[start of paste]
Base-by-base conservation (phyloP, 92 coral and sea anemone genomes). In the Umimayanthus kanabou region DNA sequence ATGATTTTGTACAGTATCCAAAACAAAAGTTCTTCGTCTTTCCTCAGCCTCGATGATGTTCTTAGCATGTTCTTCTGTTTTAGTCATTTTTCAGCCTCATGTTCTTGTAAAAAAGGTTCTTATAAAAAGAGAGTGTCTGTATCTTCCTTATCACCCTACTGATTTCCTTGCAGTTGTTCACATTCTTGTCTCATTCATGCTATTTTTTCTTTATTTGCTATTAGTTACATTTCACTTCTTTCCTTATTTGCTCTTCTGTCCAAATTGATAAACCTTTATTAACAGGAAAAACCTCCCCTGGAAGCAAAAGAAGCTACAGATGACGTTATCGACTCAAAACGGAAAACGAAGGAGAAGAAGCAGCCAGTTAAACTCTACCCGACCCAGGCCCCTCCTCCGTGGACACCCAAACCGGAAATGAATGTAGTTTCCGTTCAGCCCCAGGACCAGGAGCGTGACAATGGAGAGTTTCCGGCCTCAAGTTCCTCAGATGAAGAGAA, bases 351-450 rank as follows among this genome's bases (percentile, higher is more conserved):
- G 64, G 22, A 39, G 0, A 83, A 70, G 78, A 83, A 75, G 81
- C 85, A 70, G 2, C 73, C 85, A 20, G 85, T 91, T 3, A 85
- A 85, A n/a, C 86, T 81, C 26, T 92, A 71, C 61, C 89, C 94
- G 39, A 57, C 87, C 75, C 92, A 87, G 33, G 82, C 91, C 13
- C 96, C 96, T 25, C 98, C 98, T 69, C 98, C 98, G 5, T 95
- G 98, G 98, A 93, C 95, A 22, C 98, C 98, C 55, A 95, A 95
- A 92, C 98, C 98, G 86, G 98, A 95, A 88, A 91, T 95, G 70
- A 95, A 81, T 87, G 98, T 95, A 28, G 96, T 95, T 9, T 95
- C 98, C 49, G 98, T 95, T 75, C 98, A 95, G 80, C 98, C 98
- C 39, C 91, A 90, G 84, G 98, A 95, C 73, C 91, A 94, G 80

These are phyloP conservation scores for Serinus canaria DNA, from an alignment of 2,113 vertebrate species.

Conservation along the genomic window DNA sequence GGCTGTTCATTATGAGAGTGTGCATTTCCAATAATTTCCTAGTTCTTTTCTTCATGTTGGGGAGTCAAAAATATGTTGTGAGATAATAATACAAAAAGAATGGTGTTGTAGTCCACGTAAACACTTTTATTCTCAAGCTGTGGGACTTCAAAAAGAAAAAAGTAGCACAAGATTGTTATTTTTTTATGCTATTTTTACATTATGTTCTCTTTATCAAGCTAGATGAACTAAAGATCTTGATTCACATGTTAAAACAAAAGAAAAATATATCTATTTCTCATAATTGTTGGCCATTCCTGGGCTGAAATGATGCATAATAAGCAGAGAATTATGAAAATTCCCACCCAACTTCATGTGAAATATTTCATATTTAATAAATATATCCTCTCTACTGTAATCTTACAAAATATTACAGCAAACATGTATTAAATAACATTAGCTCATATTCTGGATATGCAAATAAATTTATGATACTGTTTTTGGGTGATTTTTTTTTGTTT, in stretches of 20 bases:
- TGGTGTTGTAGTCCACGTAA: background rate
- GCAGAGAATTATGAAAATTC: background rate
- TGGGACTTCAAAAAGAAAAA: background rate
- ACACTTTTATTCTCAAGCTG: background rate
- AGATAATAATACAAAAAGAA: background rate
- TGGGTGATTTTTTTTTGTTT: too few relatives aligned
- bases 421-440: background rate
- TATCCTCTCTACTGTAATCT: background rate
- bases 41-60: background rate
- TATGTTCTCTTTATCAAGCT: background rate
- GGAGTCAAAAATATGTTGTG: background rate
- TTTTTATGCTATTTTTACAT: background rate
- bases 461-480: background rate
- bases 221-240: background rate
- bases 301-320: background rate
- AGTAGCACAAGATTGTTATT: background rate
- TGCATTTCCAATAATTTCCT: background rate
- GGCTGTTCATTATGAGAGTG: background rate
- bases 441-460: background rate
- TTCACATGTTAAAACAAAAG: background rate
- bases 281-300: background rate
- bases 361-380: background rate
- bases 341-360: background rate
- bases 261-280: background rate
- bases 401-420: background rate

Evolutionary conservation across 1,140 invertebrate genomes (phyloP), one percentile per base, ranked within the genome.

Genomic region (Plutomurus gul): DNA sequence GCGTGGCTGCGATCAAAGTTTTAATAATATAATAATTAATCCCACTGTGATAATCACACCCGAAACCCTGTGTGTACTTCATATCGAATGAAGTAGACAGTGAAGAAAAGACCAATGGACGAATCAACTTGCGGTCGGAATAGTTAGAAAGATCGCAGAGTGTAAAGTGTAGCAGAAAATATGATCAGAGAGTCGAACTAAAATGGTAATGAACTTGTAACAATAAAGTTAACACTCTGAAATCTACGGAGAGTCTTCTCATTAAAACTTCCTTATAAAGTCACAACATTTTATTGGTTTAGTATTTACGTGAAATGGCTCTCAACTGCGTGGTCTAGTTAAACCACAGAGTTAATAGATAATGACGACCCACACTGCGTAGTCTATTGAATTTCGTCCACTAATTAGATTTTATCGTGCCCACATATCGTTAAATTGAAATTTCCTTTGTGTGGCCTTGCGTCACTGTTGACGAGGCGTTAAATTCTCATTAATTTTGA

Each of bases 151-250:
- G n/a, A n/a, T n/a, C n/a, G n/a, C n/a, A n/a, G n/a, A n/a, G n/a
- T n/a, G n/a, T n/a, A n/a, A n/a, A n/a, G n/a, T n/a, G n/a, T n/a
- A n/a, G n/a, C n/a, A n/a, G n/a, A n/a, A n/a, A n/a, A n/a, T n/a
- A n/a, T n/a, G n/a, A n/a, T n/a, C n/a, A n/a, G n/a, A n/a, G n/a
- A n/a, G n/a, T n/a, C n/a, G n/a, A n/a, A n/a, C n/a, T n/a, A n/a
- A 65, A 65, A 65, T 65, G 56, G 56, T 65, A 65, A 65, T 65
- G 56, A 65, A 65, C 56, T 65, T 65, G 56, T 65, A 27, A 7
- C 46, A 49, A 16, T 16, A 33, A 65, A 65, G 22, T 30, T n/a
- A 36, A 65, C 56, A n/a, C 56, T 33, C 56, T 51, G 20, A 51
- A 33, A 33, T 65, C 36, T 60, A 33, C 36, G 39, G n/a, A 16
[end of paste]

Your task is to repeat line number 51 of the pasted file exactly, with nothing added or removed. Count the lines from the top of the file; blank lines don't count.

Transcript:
- A 33, A 33, T 65, C 36, T 60, A 33, C 36, G 39, G n/a, A 16